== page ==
I used Mig Ammo’s dunkelgelb, and this time I followed the instructions. The first time I used these paints I assumed they’d work like any acrylic paint I used before, and was frustrated when they did not. After seeing their youtube tutorial, I was able to actually use it correctly. Well, read the manual is the take home message from this. I’ve found these paints to be really good, by the way. Right now I’m torn between these and the trusty Tamiya paints. (Tamiya gives some amazingly flat finish, so there are definite advantages.)

I added some pigments mixed with plaster to the lower chassis to simulate mud, installed the running gear and the tracks, and proceeded with the camouflage. (Well not strictly in this order, but for the narrative’s sake let’s pretend.)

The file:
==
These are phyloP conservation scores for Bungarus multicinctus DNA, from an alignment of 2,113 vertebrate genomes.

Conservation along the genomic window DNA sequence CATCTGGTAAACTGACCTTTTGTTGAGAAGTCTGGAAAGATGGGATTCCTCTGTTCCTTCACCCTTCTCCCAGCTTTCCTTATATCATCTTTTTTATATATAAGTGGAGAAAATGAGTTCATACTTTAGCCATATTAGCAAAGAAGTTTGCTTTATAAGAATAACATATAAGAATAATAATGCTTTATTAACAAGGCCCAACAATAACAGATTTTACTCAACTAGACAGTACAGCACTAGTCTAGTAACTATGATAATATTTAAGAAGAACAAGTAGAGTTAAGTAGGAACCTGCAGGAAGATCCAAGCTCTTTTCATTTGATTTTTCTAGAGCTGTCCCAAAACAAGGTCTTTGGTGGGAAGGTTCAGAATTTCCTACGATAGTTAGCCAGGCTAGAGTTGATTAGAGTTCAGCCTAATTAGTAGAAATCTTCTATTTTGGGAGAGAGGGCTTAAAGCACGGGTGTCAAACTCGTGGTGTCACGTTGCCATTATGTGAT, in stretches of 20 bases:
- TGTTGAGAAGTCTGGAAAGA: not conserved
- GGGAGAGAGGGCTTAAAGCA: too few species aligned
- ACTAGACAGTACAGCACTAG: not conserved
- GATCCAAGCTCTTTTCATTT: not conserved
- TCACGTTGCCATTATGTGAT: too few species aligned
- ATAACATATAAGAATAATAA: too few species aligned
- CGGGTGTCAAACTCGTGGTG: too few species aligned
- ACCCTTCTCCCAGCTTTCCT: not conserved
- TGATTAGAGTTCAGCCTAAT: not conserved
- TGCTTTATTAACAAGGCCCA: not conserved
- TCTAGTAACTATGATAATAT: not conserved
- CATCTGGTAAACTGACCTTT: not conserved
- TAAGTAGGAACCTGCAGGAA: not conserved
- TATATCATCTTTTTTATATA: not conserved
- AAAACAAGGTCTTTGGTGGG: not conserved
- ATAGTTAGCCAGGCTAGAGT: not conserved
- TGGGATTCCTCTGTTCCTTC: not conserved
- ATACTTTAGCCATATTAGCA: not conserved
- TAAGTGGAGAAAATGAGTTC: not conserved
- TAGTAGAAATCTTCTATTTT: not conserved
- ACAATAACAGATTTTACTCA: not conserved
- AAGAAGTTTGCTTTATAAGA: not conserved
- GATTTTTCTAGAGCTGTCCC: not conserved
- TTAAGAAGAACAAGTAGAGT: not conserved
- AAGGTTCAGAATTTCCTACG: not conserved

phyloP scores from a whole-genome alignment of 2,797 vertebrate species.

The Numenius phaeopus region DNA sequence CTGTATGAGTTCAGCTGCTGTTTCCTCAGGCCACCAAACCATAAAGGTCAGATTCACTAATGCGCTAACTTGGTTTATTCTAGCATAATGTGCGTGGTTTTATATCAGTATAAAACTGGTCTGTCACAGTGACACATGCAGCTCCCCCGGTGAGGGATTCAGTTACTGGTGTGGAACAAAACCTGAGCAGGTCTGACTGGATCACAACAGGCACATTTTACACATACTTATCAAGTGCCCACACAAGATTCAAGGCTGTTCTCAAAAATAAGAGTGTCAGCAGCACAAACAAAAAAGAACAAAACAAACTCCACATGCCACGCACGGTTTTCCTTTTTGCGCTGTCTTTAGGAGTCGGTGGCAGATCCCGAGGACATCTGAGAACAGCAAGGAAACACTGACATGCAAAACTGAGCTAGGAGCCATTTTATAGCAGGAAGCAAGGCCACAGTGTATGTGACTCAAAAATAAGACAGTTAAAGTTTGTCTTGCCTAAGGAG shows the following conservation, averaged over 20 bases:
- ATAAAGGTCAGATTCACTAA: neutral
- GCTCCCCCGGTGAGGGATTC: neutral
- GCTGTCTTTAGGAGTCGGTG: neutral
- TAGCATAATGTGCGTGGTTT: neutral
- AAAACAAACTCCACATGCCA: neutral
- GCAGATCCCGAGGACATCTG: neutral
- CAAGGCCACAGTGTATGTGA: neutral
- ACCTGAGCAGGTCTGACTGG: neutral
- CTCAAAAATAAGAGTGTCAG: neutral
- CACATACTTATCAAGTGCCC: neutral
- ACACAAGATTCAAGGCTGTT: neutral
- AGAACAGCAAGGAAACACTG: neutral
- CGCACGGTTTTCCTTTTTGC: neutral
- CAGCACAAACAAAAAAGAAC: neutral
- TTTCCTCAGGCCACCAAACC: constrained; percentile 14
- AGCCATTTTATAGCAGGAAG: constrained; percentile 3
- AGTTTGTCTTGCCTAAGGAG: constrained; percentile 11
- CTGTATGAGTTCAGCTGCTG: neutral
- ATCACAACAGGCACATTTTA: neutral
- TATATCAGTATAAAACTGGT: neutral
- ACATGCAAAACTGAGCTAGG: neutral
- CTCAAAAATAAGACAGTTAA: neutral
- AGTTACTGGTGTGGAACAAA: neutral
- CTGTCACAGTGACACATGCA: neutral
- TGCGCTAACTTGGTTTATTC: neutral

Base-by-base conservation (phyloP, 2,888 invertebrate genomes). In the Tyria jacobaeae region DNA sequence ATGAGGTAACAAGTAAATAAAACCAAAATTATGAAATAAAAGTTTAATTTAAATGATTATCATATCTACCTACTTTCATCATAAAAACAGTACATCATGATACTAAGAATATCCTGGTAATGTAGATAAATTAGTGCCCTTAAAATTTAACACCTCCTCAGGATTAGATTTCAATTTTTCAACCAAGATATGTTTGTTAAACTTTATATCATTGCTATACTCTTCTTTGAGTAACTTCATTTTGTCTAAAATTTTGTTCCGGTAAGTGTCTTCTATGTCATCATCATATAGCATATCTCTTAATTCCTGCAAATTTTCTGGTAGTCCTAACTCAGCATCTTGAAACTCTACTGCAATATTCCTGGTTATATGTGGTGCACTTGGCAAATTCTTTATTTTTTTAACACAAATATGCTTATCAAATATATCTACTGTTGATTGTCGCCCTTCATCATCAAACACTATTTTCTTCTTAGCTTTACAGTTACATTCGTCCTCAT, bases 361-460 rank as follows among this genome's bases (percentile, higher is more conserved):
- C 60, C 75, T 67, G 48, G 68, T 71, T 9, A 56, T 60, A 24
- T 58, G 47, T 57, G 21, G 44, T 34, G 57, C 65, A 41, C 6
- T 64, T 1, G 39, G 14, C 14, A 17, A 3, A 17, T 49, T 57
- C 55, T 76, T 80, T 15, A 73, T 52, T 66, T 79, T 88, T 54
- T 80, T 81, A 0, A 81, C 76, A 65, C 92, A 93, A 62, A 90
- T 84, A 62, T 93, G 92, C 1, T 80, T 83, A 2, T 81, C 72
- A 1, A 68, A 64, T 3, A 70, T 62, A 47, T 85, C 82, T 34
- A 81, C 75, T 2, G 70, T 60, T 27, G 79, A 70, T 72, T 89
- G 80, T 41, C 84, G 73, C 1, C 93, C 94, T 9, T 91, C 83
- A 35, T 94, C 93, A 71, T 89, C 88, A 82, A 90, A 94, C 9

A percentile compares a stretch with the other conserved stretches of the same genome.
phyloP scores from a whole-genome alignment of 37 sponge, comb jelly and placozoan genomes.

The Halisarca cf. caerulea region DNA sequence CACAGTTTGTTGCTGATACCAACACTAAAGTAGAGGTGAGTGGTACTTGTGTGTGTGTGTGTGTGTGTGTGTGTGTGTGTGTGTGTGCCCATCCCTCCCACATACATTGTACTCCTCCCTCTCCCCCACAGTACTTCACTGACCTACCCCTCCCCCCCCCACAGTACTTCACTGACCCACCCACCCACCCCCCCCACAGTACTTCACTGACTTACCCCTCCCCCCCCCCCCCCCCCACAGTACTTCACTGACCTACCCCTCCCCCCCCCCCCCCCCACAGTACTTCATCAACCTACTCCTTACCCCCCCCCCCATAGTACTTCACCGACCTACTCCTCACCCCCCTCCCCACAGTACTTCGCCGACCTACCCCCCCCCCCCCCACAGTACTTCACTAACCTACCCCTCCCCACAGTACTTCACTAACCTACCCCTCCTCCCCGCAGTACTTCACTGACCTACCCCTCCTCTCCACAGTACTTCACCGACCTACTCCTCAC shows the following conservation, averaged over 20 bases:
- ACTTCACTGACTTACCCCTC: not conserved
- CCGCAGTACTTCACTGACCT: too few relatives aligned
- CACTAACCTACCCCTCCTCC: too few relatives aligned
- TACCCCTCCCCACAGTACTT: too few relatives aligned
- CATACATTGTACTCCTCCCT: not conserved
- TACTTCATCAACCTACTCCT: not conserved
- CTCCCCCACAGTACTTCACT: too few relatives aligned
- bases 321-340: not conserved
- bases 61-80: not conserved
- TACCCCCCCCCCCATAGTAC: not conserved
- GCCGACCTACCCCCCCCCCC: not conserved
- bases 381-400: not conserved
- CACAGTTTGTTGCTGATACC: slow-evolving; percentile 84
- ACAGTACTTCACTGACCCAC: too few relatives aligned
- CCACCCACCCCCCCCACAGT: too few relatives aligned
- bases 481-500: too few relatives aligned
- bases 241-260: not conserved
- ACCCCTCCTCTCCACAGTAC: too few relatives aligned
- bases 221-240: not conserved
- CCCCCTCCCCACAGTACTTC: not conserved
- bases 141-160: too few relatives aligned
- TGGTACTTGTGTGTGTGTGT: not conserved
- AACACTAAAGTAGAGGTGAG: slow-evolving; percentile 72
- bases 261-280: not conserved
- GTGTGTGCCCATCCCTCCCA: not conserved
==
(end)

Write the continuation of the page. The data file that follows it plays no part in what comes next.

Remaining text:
Anyhow. This step was fine; the next, however, was a fateful one.

I hand painted the camouflage.

And I failed to lighten the camo colors to a suitable level… Disaster struck, in other words.

The issue was that I, for some reason, failed to appreciate the scale effect: namely that the same colors look much darker on a small model than on a large vehicle. I also use the base color normally with the darker colors to lessen the contrast; otherwise you’ll end up with a very strongly contrasting, very unrealistic paintjob (don’t even get me started on the obvious brushwork; the spots should be airbrushed, but in this scale it’s a tad difficult).

Which I did. (Apologies for the wildly varying photo quality -living in a small London apartment makes setting up the photobooth a choir, and sometimes I just skip it if I only have to snap a photo or two.)

As you can see the results are toy-like; on a real tank these colors would blend in with each other. Filters are an excellent way to blend them together, but if the contrast is too high, they will not be as effective. On the photos with a incorrectly set white balance (the yellowish ones) you can see the effects of several light dark brown filters; some of the contrast disappeared.